Witt was scheduled to appear in court on Wednesday and friends, family and local cyclists filled the courtroom to support the Stone family. However, just before 9 a.m. it was announced to the packed courtroom that Witt’s case would not be called.

Witt entered a plea of not guilty out of court and Deschutes County Court scheduled Witt’s trial for January 29, 2019.

During Witt’s January hearing, deputy district attorney Kari Hathorn said Witt had briefly drove off after hitting Stone but returned to the scene to yell at Stone’s surviving companions.

Witt also failed three field sobriety tests at the scene and acknowledged to officers that she took painkillers and muscle relaxers, according to court records. Officers found empty beer cans, prescription drugs and a 9mm pistol in her vehicle.

First Court Appearance for Woman Accused of Killing Cyclist

The woman who allegedly struck and killed a cyclist is now on house arrest and banned from consuming any alcohol until her arraignment in February.

Shantel Lynn Witt, 41, of Alfalfa had her first hearing today after she was arrested on Dec. 30 and charged with DUII, three counts of Recklessly Endangering Another, Reckless Driving and Manslaughter in the First Degree.

Witt was allegedly driving under the influence on the evening of Dec. 30 when her car crossed over into the opposite lane and struck 38-year-old Marika Stone who was biking with two other people near the corner of Dodds and Obernolte Road in Deschutes County. Stone was declared dead at the scene.

Roughly 30 local cyclists and community members attended today’s hearing to support Stone’s family.

Witt’s bail was set at $270,000. She posted 10 percent of this amount and, per Oregon law, was released from jail. During her first court appearance on Tuesday, the state attorney asked that Witt’s bail be increased, that she be put on house arrest, that she be given an alcohol monitor and that her driving privileges be revoked.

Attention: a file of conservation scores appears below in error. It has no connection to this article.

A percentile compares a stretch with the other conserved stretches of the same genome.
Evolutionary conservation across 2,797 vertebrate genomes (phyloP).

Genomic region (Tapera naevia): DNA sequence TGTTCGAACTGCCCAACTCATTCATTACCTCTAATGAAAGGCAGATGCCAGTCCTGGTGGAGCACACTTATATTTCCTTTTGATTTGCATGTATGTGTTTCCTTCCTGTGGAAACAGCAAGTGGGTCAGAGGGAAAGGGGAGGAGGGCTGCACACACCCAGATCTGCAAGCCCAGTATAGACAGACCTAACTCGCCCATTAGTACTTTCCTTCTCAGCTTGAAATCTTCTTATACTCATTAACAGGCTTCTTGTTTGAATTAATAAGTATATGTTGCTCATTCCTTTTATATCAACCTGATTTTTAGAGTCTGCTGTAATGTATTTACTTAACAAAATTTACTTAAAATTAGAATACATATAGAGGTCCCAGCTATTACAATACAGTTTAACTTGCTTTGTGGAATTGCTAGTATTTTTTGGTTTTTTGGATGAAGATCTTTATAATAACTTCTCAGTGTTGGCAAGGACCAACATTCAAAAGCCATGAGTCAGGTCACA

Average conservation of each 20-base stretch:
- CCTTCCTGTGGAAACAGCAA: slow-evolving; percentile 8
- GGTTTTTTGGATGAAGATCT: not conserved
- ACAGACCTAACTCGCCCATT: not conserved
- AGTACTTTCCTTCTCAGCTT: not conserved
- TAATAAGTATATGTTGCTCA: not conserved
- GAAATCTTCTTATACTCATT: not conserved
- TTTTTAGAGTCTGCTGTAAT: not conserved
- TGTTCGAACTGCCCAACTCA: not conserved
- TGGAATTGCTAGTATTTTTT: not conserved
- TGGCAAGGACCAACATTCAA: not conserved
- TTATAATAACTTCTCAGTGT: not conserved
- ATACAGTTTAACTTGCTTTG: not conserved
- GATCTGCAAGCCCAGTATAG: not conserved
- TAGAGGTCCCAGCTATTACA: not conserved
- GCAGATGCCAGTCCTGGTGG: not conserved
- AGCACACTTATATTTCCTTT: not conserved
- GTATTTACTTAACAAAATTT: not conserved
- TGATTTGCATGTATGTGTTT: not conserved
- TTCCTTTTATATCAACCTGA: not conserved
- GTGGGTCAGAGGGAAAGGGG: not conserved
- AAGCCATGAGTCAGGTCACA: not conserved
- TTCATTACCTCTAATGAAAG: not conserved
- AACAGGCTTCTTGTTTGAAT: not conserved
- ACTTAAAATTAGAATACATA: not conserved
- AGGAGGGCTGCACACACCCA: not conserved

The judge did not raise Witt’s bail but he did agree to revoke Witt’s driving privileges. The judge also ordered Witt to wear an alcohol monitor, banned from purchasing or consuming alcohol and put on house arrest.

Witt will be back in court for her arraignment on Feb. 6 at 9 a.m. and many of the local cyclists said they’ll be back again to support Stone’s family and represent Bend’s biking community.

Exploring the Wage Gap Between Male and Female Cyclists

It’s an event that draws professional cyclists from all around the world, but a change intended to bring the world’s best riders to this year’s Cascade Cycling Classic had some unintended consequences.

Central Oregon Daily’s Allison Roecker looks at why, when it comes to pay, men and women are not on the same playing field.

***THURSDAY NIGHT UPDATE – Combined with the more than $5k raised by the GoFundMe campaign, Regence BlueCross BlueShield of Oregon and the Nicole Reinhardt Fund kicked in more than $10k to officially equalize the purses for both men and women for all stages of this week’s Cascade Cycling Classic.

Local Families House Riders During Cascade Cycling Classic

Housing can be difficult to find on an average day in Bend, but when you have hundreds of riders looking for housing for days on end it can be both difficult and expensive. Teams in town for the Cascade Cycling Classic this week often turn to kind families willing to open up their homes to house them for the duration of the event.

Central Oregon Daily’s Allison Roecker spoke with a family that is hosting members of the Hanger 15 Cycling Team, and two of the riders themselves.

Get Ready for the 13th Annual Tour des Chutes

Tour des Chutes co-founder and Sunnyside Sports owner Gary Bonacker along with Tour des Chutes Executive Director Sarah McDougall stopped by Central Oregon Daily to talk about how the annual non-competitive bike ride/walk/run got started and how you can participate in this year’s event on July 8th.

More info and registration at

Proceeds benefit LOCAL cancer survivors.